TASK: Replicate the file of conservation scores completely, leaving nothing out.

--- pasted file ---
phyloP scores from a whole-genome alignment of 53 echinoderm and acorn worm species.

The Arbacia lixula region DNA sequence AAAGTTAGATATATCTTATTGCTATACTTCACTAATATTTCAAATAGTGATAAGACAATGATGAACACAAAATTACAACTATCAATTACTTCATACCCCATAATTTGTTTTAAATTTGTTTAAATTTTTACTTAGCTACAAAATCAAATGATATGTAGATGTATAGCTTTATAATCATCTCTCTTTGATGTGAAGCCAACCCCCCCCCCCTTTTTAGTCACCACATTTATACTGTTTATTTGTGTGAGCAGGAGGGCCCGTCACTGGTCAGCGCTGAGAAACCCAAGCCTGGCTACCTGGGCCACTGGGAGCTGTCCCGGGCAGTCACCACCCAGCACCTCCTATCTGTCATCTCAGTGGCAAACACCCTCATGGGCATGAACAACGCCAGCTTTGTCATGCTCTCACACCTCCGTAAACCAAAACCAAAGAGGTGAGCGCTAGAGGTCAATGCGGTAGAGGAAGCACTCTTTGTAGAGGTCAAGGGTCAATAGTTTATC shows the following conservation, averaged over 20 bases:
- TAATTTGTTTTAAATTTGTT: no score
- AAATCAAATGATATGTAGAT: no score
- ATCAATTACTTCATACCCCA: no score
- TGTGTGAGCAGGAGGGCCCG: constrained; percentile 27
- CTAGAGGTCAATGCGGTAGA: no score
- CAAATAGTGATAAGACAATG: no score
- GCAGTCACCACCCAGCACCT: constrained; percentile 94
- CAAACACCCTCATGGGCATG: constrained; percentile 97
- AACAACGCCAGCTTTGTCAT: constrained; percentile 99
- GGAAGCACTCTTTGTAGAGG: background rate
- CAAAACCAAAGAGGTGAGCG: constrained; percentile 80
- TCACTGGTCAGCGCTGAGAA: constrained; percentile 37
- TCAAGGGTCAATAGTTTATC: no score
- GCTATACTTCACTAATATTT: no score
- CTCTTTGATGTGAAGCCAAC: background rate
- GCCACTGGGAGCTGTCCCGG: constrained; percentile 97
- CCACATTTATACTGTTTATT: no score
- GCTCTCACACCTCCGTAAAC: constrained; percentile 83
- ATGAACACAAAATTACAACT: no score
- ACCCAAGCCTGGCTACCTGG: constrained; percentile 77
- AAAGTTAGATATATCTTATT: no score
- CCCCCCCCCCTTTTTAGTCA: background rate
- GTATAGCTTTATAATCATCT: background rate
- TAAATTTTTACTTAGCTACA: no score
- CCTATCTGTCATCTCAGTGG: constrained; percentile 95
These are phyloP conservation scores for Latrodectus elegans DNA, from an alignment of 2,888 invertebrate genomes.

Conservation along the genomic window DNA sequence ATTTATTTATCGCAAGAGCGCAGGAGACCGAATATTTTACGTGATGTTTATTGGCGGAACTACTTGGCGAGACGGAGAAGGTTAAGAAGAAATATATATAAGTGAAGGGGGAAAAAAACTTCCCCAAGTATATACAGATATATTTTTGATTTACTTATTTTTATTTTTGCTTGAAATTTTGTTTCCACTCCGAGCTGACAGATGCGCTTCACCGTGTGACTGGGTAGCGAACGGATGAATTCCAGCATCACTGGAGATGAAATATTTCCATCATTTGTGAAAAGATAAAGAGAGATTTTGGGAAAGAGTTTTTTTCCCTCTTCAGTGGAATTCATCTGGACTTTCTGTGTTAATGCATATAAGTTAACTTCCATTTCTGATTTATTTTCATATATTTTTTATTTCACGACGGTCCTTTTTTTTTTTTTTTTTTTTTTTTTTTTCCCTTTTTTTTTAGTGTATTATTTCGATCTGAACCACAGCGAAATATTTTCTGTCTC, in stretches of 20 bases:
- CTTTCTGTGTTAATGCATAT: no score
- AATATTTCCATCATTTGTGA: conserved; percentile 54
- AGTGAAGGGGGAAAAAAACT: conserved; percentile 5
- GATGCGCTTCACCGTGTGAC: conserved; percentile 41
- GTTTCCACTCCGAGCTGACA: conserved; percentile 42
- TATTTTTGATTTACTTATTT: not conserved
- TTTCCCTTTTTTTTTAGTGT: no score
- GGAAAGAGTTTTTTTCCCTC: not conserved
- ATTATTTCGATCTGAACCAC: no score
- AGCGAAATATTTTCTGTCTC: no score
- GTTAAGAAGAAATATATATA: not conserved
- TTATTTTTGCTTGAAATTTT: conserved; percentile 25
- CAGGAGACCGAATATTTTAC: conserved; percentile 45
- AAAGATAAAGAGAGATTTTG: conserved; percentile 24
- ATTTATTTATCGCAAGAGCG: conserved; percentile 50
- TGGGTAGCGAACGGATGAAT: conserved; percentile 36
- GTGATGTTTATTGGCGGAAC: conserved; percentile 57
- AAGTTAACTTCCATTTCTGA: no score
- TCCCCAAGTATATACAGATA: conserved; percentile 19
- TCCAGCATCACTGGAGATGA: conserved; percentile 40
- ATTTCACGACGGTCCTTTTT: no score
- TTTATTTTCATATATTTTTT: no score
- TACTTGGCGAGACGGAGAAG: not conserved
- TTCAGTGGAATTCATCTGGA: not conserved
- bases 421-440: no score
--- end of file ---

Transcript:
phyloP scores from a whole-genome alignment of 53 echinoderm and acorn worm species.

The Arbacia lixula region DNA sequence AAAGTTAGATATATCTTATTGCTATACTTCACTAATATTTCAAATAGTGATAAGACAATGATGAACACAAAATTACAACTATCAATTACTTCATACCCCATAATTTGTTTTAAATTTGTTTAAATTTTTACTTAGCTACAAAATCAAATGATATGTAGATGTATAGCTTTATAATCATCTCTCTTTGATGTGAAGCCAACCCCCCCCCCCTTTTTAGTCACCACATTTATACTGTTTATTTGTGTGAGCAGGAGGGCCCGTCACTGGTCAGCGCTGAGAAACCCAAGCCTGGCTACCTGGGCCACTGGGAGCTGTCCCGGGCAGTCACCACCCAGCACCTCCTATCTGTCATCTCAGTGGCAAACACCCTCATGGGCATGAACAACGCCAGCTTTGTCATGCTCTCACACCTCCGTAAACCAAAACCAAAGAGGTGAGCGCTAGAGGTCAATGCGGTAGAGGAAGCACTCTTTGTAGAGGTCAAGGGTCAATAGTTTATC shows the following conservation, averaged over 20 bases:
- TAATTTGTTTTAAATTTGTT: no score
- AAATCAAATGATATGTAGAT: no score
- ATCAATTACTTCATACCCCA: no score
- TGTGTGAGCAGGAGGGCCCG: constrained; percentile 27
- CTAGAGGTCAATGCGGTAGA: no score
- CAAATAGTGATAAGACAATG: no score
- GCAGTCACCACCCAGCACCT: constrained; percentile 94
- CAAACACCCTCATGGGCATG: constrained; percentile 97
- AACAACGCCAGCTTTGTCAT: constrained; percentile 99
- GGAAGCACTCTTTGTAGAGG: background rate
- CAAAACCAAAGAGGTGAGCG: constrained; percentile 80
- TCACTGGTCAGCGCTGAGAA: constrained; percentile 37
- TCAAGGGTCAATAGTTTATC: no score
- GCTATACTTCACTAATATTT: no score
- CTCTTTGATGTGAAGCCAAC: background rate
- GCCACTGGGAGCTGTCCCGG: constrained; percentile 97
- CCACATTTATACTGTTTATT: no score
- GCTCTCACACCTCCGTAAAC: constrained; percentile 83
- ATGAACACAAAATTACAACT: no score
- ACCCAAGCCTGGCTACCTGG: constrained; percentile 77
- AAAGTTAGATATATCTTATT: no score
- CCCCCCCCCCTTTTTAGTCA: background rate
- GTATAGCTTTATAATCATCT: background rate
- TAAATTTTTACTTAGCTACA: no score
- CCTATCTGTCATCTCAGTGG: constrained; percentile 95
These are phyloP conservation scores for Latrodectus elegans DNA, from an alignment of 2,888 invertebrate genomes.

Conservation along the genomic window DNA sequence ATTTATTTATCGCAAGAGCGCAGGAGACCGAATATTTTACGTGATGTTTATTGGCGGAACTACTTGGCGAGACGGAGAAGGTTAAGAAGAAATATATATAAGTGAAGGGGGAAAAAAACTTCCCCAAGTATATACAGATATATTTTTGATTTACTTATTTTTATTTTTGCTTGAAATTTTGTTTCCACTCCGAGCTGACAGATGCGCTTCACCGTGTGACTGGGTAGCGAACGGATGAATTCCAGCATCACTGGAGATGAAATATTTCCATCATTTGTGAAAAGATAAAGAGAGATTTTGGGAAAGAGTTTTTTTCCCTCTTCAGTGGAATTCATCTGGACTTTCTGTGTTAATGCATATAAGTTAACTTCCATTTCTGATTTATTTTCATATATTTTTTATTTCACGACGGTCCTTTTTTTTTTTTTTTTTTTTTTTTTTTTCCCTTTTTTTTTAGTGTATTATTTCGATCTGAACCACAGCGAAATATTTTCTGTCTC, in stretches of 20 bases:
- CTTTCTGTGTTAATGCATAT: no score
- AATATTTCCATCATTTGTGA: conserved; percentile 54
- AGTGAAGGGGGAAAAAAACT: conserved; percentile 5
- GATGCGCTTCACCGTGTGAC: conserved; percentile 41
- GTTTCCACTCCGAGCTGACA: conserved; percentile 42
- TATTTTTGATTTACTTATTT: not conserved
- TTTCCCTTTTTTTTTAGTGT: no score
- GGAAAGAGTTTTTTTCCCTC: not conserved
- ATTATTTCGATCTGAACCAC: no score
- AGCGAAATATTTTCTGTCTC: no score
- GTTAAGAAGAAATATATATA: not conserved
- TTATTTTTGCTTGAAATTTT: conserved; percentile 25
- CAGGAGACCGAATATTTTAC: conserved; percentile 45
- AAAGATAAAGAGAGATTTTG: conserved; percentile 24
- ATTTATTTATCGCAAGAGCG: conserved; percentile 50
- TGGGTAGCGAACGGATGAAT: conserved; percentile 36
- GTGATGTTTATTGGCGGAAC: conserved; percentile 57
- AAGTTAACTTCCATTTCTGA: no score
- TCCCCAAGTATATACAGATA: conserved; percentile 19
- TCCAGCATCACTGGAGATGA: conserved; percentile 40
- ATTTCACGACGGTCCTTTTT: no score
- TTTATTTTCATATATTTTTT: no score
- TACTTGGCGAGACGGAGAAG: not conserved
- TTCAGTGGAATTCATCTGGA: not conserved
- bases 421-440: no score